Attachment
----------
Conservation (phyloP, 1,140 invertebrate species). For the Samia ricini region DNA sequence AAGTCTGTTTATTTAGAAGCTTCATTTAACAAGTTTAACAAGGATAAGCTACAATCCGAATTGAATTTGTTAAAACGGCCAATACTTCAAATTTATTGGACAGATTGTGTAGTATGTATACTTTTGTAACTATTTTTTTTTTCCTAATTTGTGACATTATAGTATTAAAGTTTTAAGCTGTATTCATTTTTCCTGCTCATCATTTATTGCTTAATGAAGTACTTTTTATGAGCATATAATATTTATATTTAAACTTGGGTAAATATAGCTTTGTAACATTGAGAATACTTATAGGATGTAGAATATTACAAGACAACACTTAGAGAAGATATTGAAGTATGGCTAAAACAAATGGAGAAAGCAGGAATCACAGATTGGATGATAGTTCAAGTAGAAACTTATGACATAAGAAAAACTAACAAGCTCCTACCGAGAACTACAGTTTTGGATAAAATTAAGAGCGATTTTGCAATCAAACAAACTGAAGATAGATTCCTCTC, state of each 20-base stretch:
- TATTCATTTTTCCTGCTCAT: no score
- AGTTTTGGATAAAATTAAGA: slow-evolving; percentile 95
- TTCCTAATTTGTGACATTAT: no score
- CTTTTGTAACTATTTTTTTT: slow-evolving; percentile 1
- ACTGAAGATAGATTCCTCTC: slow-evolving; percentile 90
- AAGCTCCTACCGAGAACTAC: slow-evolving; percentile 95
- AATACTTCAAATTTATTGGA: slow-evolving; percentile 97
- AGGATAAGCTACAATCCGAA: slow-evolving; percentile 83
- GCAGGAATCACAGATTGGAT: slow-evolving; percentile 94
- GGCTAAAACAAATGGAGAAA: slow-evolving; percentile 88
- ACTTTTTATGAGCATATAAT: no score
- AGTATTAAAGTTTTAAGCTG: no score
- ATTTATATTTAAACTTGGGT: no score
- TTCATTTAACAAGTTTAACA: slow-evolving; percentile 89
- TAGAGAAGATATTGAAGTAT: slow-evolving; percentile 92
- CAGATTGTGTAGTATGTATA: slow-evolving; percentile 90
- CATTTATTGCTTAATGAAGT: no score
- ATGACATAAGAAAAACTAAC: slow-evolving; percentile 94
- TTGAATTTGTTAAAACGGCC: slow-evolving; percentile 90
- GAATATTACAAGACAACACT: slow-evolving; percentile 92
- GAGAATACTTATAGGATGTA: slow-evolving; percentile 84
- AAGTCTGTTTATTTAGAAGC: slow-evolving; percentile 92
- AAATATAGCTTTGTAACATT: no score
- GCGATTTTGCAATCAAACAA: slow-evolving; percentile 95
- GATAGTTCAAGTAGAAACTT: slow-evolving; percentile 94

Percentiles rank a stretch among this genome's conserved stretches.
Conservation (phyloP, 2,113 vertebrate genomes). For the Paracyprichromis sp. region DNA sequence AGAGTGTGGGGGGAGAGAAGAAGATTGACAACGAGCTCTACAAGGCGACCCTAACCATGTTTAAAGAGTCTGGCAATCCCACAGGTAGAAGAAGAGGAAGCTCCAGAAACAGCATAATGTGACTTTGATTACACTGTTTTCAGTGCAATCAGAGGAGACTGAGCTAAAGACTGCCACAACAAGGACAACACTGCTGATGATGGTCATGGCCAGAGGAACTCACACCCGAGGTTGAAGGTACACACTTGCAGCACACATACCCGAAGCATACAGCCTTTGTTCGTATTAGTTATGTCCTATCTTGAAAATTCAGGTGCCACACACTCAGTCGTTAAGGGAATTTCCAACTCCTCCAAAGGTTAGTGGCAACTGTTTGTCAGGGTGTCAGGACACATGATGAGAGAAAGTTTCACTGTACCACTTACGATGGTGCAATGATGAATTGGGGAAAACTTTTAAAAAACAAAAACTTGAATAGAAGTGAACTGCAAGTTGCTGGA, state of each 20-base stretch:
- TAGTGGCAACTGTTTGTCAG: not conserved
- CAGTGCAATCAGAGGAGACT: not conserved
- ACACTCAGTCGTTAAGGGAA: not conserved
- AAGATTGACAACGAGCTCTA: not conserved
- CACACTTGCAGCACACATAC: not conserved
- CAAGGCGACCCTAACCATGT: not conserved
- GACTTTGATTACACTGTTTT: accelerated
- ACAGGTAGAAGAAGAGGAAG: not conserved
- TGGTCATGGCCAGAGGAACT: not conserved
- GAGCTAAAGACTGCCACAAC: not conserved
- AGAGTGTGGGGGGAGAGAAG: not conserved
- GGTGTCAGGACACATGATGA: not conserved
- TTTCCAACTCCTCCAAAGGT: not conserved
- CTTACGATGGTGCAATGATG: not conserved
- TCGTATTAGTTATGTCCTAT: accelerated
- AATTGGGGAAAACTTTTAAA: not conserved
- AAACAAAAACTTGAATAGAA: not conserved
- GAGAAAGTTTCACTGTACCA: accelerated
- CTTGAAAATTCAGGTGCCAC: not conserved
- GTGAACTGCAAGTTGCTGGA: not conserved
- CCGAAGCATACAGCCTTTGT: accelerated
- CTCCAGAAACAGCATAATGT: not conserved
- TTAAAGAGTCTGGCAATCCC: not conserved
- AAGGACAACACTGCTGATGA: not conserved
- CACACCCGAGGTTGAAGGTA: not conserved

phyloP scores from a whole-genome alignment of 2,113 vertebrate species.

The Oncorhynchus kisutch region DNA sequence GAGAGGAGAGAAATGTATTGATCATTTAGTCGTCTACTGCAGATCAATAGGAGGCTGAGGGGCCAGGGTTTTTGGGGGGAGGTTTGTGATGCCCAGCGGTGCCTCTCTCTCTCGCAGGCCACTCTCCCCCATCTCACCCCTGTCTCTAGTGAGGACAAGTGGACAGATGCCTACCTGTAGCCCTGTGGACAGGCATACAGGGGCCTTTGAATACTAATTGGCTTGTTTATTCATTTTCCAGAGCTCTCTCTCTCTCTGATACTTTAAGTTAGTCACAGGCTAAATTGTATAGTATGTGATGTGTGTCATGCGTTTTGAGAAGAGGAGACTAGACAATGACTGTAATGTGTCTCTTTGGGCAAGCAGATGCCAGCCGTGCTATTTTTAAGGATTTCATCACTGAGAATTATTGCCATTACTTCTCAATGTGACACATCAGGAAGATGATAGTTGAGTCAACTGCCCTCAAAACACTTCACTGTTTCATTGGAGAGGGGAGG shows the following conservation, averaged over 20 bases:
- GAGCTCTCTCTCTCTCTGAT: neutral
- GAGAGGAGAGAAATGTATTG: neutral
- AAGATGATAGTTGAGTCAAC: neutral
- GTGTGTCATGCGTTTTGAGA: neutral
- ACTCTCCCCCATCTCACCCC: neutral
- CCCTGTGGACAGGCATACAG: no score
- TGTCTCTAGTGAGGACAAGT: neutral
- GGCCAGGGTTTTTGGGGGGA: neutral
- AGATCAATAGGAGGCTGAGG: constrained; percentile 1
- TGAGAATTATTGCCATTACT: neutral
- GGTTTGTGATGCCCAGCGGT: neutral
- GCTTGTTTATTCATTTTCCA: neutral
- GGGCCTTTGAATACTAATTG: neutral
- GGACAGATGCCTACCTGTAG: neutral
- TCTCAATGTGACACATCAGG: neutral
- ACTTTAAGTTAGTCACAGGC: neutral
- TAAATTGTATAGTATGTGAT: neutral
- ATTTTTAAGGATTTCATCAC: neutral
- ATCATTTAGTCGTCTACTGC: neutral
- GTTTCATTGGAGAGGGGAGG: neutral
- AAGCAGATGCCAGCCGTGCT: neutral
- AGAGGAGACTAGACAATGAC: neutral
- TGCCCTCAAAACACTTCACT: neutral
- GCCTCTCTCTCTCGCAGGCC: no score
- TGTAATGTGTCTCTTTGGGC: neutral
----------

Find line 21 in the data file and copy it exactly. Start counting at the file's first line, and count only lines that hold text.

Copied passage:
- GAATATTACAAGACAACACT: slow-evolving; percentile 92